The Wedding Ringer Review

Kevin Hart and Josh Gad make an appealing duo in this mostly predictable male-bonding exercise.

The sweet-and-salty chemistry of Josh Gad and Kevin Hart is good for a few yuks in “The Wedding Ringer,” a well-cast but clumsily assembled buddy-for-hire comedy that increasingly smacks of desperation as it approaches its big-day climax. It’s not that there’s anything wrong, in theory, with setting Cloris Leachman on fire or showing a guy getting fellated by a dog, but these and other sub-“Hangover” hijinks feel like over-the-top distractions from an otherwise predictably earnest tale of a big-hearted loner in need of some bromance en route to the altar. The ever-popular Hart scored a January 2014 smash with “Ride Along,” and if this Screen Gems item doesn’t hit quite the same box-office sweet spot, it could nevertheless pop a few champagne corks in Sony’s beleaguered executive suites.

Hart previously played a best man in last summer’s “Think Like a Man Too,” and he mercifully embodies a less manic, more toned-down version of that role here. That’s because his Jimmy Callahan is a consummate professional — a last resort for those socially inept, testosterone-deficient grooms who don’t have enough close guy friends to round out a proper bridal party. Pay Jimmy handsomely enough and he’ll throw you a crazy Vegas weekend, find you a few groomsmen, and give you a best-man toast to remember, crammed with fake tears and made-up memories — all before making off into the night with your money in his pocket and one of the more attractive wedding guests on his arm.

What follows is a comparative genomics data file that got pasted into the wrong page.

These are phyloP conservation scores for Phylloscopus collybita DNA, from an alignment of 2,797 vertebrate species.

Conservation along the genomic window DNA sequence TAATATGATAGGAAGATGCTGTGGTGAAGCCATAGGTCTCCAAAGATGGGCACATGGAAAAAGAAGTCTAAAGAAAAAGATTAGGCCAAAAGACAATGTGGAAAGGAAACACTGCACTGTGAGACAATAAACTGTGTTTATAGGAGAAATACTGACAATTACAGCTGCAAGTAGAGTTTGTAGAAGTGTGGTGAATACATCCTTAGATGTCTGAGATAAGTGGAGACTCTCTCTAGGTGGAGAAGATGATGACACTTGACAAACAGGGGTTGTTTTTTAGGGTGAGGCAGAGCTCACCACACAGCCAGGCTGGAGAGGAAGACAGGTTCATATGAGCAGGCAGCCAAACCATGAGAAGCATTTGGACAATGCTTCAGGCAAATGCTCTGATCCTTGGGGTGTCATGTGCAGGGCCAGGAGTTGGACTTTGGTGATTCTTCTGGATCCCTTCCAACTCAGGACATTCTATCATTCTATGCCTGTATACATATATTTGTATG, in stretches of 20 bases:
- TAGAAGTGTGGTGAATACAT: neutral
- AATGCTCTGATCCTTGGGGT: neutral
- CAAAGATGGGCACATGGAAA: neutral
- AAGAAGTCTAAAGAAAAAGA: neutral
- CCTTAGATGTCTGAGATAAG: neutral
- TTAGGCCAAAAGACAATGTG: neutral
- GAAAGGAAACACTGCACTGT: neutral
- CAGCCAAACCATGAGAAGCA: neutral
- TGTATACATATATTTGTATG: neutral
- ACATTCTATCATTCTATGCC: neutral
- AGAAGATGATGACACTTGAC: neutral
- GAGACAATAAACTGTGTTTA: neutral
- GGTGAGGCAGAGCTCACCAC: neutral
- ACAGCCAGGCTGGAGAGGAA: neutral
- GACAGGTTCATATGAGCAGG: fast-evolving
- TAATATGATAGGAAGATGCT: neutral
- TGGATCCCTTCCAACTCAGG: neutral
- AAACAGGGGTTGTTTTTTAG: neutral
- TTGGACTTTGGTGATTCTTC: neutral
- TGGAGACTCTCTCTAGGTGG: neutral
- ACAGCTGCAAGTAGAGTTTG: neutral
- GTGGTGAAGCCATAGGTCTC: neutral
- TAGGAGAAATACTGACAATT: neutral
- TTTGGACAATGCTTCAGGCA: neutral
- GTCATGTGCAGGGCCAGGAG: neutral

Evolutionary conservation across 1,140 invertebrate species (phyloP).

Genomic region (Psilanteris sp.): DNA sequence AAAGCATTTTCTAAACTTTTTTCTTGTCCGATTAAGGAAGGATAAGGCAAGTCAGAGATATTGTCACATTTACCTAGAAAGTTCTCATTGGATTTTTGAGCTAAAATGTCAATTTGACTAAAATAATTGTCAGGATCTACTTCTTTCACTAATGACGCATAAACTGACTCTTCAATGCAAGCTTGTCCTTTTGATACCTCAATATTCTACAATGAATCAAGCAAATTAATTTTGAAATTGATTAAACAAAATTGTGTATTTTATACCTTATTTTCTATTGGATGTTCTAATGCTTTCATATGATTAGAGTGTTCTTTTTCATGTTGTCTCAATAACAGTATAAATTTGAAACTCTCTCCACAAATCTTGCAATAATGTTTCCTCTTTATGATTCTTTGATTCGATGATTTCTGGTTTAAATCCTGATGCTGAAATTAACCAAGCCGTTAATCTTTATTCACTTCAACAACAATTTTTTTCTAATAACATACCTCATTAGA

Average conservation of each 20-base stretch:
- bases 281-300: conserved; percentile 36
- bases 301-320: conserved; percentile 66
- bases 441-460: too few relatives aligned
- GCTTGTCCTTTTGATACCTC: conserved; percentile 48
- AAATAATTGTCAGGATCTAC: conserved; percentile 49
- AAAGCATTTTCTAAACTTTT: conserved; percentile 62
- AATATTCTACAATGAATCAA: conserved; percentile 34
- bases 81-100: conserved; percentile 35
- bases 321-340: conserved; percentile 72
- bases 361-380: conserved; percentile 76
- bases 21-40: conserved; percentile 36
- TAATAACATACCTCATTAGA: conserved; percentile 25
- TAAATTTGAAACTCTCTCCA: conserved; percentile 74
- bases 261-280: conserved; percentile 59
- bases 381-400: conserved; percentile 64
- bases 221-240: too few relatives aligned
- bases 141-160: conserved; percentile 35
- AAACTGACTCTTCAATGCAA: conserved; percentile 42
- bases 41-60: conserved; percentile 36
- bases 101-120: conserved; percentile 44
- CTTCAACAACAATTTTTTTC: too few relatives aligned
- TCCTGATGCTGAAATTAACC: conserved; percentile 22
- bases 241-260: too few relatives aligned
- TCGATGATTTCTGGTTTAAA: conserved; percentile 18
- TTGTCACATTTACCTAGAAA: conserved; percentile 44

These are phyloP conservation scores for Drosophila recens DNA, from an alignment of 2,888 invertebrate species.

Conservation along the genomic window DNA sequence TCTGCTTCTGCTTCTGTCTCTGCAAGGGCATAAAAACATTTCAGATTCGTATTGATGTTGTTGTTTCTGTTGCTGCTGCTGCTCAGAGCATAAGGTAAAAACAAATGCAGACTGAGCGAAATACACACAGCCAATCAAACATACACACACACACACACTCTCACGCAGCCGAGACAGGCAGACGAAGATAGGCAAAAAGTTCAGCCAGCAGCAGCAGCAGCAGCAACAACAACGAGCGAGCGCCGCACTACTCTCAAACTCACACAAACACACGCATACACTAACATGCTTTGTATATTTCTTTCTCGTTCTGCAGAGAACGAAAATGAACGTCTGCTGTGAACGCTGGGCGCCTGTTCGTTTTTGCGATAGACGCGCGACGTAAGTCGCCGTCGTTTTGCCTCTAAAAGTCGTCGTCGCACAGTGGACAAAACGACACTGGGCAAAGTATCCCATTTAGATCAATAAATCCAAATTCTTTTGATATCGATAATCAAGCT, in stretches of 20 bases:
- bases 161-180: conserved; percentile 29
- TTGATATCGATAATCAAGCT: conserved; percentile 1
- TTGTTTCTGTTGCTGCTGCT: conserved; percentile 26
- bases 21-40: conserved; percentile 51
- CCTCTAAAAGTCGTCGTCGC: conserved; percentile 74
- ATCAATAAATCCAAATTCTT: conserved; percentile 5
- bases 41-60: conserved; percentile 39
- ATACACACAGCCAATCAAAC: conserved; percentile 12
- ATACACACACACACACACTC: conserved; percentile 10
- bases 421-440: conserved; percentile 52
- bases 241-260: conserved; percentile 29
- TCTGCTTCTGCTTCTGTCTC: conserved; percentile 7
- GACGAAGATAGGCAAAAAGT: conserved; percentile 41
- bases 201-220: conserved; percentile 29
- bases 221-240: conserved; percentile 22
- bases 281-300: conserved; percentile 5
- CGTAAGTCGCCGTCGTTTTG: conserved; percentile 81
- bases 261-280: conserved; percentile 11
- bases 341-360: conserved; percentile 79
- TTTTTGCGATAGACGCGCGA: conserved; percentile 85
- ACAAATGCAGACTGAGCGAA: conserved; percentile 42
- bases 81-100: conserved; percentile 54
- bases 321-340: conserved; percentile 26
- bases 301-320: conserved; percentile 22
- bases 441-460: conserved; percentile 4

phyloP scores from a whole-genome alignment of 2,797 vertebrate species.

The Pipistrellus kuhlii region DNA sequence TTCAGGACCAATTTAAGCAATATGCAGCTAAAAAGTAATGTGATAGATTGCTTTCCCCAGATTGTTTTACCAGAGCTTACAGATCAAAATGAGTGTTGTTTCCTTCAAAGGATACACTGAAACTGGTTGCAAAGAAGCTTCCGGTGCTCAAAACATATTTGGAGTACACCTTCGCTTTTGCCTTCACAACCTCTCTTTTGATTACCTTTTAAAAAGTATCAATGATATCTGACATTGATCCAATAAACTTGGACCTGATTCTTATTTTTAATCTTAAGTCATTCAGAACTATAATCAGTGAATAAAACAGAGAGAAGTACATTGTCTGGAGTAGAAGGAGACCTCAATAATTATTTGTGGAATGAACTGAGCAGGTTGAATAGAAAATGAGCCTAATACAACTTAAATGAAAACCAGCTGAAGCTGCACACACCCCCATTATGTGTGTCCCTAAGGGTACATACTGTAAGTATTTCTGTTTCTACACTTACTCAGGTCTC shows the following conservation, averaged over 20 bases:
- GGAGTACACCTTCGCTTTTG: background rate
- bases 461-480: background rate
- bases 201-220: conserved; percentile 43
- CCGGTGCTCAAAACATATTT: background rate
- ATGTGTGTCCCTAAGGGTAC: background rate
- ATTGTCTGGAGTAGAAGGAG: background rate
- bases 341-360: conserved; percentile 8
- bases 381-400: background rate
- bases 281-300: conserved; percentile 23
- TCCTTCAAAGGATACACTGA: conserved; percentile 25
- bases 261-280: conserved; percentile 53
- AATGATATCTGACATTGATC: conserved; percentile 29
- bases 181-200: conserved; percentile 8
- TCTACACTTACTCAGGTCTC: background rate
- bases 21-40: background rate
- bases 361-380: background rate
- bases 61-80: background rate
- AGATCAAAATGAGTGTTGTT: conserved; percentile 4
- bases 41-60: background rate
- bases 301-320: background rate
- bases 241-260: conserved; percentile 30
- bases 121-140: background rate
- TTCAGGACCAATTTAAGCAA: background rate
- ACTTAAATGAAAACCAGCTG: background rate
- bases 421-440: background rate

His latest and most difficult client is the nice, likable but improbably friendless Doug Harris (Gad), who’s desperate to find a best man just 10 days before his marriage to Gretchen (Kaley Cuoco-Sweeting). Enter Jimmy — or rather, enter Bic Mitchum, Doug’s fictitious best friend, a U.S. military priest who’s been ministering overseas and has just flown in for the impending nuptials. Gretchen being a spoiled blonde princess with hard-to-please parents (Ken Howard, Mimi Rogers) and no fewer than seven bridesmaids, Jimmy/Bic is also tasked with pulling off what is referred to, in best-man-industry parlance, as a “Golden Tux.” Basically, that means hiring a bunch of losers and layabouts — including an ex-con (Colin Kane), a hunky doofus (Alan Ritchson) and a guy with three testicles (Aaron Takahashi) — and training them to masquerade as Doug’s groomsmen, all without giving the game away.

The usual adolescent-horndog shenanigans ensue, involving all manner of random, highly exaggerated comic violence: Not surprisingly, canine sex act turns out to be the most ill-advised of Doug’s bachelor-party highlights (dogs have teeth, after all), while the fate of Gretchen’s grandmother (Leachman) seems to emerge from no particular comic motivation beyond “Old people are funny! And flammable!” In perhaps the most vigorous sequence attempted by debuting feature helmer Jeremy Garelick (who co-wrote the script with Jay Lavender), Doug’s future father-in-law challenges the groom-to-be and his “friends” to an epically muddy football game, shot and edited in only slightly more incoherent, slammed-together fashion than the rest of the movie.